Congress Rallies Behind IP Owners and Prepares to Pass Tough New Laws Designed to Stop Counterfeiters
On November 10, the United States Senate passed two bills intended to strengthen criminal laws against those who traffic in counterfeit goods. The first bill, S. 1699, is entitled the “Stop Counterfeiting in Manufactured Goods Act.” This bill, if it becomes law, would amend title 18 of the United States Code to provide criminal penalties for trafficking in counterfeit marks. In this context, the term “counterfeit mark” means a trademark that is registered with the U.S. Patent and Trademark Office and that is owned by someone other than the person who is selling the goods. The term “traffic” means to sell or trade (including importation).
According to the bill’s sponsors, S. 1699 is intended to combat the “ongoing counterfeiting of manufactured goods,” which “poses a widespread threat to public health and safety.” Specifically, the bill’s sponsors found that the United States economy is losing millions of dollars in tax revenue and tens of thousands of jobs because of the manufacture, distribution, and sale of counterfeit goods. The sponsors noted that the Bureau of Customs and Border Protection has estimated that counterfeiting costs the United States $200 billion annually. The sponsors asserted that “ties have been established between counterfeiting and terrorist organizations that use the sale of counterfeit goods to raise and launder money” and that having stronger criminal remedies against counterfeiting at home will allow the United States to seek stronger anti-counterfeiting provisions in agreements with other countries.
Based on these premises, the bill would make it illegal not only to sell goods bearing counterfeit marks, but also to ship labels or packaging separately from the goods to which they will ultimately be attached. (This represents a significant departure from existing law, which requires the mark to be affixed to the goods in order for there to be infringement.) The bill also provides for forfeiture of goods and materials bearing counterfeit marks, and it requires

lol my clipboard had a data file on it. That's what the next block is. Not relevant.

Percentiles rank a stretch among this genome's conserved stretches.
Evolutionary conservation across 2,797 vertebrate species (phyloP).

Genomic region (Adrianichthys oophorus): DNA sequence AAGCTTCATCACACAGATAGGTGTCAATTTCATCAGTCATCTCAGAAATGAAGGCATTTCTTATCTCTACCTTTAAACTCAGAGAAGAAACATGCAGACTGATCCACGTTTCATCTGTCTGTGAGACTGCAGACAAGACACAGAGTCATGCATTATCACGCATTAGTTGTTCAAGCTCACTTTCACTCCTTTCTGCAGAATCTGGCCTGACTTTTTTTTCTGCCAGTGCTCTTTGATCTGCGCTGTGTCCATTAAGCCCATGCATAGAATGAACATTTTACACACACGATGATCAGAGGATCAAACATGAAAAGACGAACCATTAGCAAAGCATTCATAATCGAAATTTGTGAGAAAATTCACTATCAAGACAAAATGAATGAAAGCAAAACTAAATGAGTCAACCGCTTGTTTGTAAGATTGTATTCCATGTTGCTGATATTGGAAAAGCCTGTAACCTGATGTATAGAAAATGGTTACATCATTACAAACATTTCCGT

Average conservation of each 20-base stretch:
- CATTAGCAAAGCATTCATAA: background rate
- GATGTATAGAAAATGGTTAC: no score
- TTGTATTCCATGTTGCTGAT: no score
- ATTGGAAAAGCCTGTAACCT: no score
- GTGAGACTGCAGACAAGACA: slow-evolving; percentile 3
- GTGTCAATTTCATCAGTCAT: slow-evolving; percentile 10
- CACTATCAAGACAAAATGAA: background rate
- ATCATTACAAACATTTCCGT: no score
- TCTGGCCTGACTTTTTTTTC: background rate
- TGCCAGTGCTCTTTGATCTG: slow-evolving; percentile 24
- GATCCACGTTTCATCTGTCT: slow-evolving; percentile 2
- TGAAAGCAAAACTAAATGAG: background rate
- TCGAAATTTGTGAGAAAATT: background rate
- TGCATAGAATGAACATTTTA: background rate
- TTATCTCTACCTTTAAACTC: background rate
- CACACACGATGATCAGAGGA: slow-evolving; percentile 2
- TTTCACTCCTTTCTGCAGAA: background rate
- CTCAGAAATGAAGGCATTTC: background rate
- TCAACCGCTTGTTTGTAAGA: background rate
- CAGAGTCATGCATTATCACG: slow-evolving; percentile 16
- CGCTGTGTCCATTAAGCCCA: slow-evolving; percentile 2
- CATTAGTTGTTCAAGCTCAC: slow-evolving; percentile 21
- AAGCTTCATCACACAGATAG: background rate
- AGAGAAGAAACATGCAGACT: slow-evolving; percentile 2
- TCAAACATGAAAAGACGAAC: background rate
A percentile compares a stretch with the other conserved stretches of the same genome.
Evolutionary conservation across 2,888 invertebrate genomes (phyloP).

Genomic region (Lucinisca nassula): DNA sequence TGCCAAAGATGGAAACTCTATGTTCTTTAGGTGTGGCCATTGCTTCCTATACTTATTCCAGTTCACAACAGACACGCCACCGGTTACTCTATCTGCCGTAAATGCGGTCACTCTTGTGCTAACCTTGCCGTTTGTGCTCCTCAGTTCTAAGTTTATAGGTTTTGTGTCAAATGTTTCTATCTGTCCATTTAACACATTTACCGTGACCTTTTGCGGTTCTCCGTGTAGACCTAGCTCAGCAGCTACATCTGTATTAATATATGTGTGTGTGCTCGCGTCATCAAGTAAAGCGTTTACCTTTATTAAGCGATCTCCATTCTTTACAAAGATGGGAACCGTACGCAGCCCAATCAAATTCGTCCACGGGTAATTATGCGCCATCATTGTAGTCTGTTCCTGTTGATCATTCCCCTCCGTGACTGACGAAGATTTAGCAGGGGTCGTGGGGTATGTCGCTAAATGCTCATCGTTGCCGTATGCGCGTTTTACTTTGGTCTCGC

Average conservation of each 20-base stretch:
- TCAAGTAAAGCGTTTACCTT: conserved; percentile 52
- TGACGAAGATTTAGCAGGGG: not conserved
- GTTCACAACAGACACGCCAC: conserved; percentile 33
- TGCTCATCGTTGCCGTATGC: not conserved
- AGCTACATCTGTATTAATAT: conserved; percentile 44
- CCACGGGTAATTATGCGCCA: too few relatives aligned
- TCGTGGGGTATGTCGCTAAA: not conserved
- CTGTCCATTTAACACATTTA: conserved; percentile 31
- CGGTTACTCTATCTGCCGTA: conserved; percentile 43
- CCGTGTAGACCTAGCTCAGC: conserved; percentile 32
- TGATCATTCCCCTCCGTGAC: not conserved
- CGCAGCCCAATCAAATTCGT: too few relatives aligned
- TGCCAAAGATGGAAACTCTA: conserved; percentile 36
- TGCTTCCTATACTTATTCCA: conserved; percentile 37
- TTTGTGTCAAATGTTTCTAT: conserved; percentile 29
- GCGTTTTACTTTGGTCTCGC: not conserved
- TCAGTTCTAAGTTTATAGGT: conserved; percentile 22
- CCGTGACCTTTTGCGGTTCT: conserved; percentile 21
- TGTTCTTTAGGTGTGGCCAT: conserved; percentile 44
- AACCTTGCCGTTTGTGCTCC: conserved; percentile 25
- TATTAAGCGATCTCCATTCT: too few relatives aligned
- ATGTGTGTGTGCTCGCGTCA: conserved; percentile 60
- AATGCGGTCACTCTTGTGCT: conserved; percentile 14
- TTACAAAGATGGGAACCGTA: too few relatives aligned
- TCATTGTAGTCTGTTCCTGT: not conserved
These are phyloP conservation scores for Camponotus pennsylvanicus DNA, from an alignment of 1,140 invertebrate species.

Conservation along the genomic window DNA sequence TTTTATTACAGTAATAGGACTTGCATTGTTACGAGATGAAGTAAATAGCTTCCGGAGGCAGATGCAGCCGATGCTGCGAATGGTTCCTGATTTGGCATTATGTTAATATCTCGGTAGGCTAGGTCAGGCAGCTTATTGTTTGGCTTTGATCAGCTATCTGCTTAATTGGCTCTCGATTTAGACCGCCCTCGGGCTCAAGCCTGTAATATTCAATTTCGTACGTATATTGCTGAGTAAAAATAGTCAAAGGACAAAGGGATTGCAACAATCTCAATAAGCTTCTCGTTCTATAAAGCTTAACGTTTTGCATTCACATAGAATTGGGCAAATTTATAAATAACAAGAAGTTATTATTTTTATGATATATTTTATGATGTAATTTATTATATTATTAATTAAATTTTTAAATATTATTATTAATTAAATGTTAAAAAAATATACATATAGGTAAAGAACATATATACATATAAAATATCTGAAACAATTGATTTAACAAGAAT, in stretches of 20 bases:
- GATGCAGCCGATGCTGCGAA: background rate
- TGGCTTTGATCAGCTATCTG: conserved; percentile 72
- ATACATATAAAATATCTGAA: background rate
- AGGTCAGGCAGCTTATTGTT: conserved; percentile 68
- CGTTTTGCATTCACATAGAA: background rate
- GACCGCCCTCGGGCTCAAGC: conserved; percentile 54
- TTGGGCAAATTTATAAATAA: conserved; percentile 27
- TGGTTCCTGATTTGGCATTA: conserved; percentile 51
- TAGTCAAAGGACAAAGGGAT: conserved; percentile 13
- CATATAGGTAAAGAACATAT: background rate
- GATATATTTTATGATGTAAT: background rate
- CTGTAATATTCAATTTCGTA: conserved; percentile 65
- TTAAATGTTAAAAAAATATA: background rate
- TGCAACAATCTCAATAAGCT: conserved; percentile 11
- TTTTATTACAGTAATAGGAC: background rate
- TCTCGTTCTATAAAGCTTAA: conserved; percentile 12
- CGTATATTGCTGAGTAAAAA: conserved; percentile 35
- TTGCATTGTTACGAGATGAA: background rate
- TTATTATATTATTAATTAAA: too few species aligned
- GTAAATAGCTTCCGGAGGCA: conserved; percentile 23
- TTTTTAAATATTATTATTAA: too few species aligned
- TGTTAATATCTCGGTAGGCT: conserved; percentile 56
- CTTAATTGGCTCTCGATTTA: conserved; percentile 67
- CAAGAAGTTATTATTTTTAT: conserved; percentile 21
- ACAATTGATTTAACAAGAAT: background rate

convicted counterfeiters to pay restitution to the lawful owner of the trademark. The sponsors have summed up the rationale for the bill as follows: “Those who profit from another’s innovation have proved their creativity only at escaping responsibility for their actions.” Proponents of the bill include Lexmark International Inc., Zippo Manufacturing Company, Warnaco, Rolex Watch U.S.A., Inc., Vision Council of America, and The Timberland Company.
Senate Bill 1905, also passed by the Senate on November 10, is entitled, “The Protecting American Goods and Services Act.” If enacted, this Act will fill certain gaps in anti-counterfeiting laws by clarifying that the term “trafficking” includes possessing counterfeit goods with the intention of selling them, giving away counterfeit goods in exchange for some future benefit (i.e., bartering), and importing or exporting counterfeit goods and unauthorized copies of copyrighted works. According to the bill’s sponsors, “[T]he rampant distribution of illegitimate goods—be it counterfeited products, illegal copies of copyrighted works or any other form of piracy—undermines property rights, threatens American jobs, decreases consumer safety and, often times, supports organized crime and terrorist activity.”
The fate of these two bills will be dependent on whether the Senate and the House of Representatives can come to an agreement on the wording of the bills and whether President Bush will sign them (it is expected that he will). Both bills make it more imperative than ever that companies perform a basic search to see whether a trademark is registered before using it in any manner. In fact, under S. 1699, the fact that the defendant may not have been aware that a particular mark was registered is no defense.
Along these lines, the U.S. Customs and Border Protection agency has a procedure by which trademarks and copyrights can be registered with that agency to prevent counterfeit goods or unauthorized copies of copyrighted works from being imported into the country. For more information on this procedure, please contact qualified legal counsel.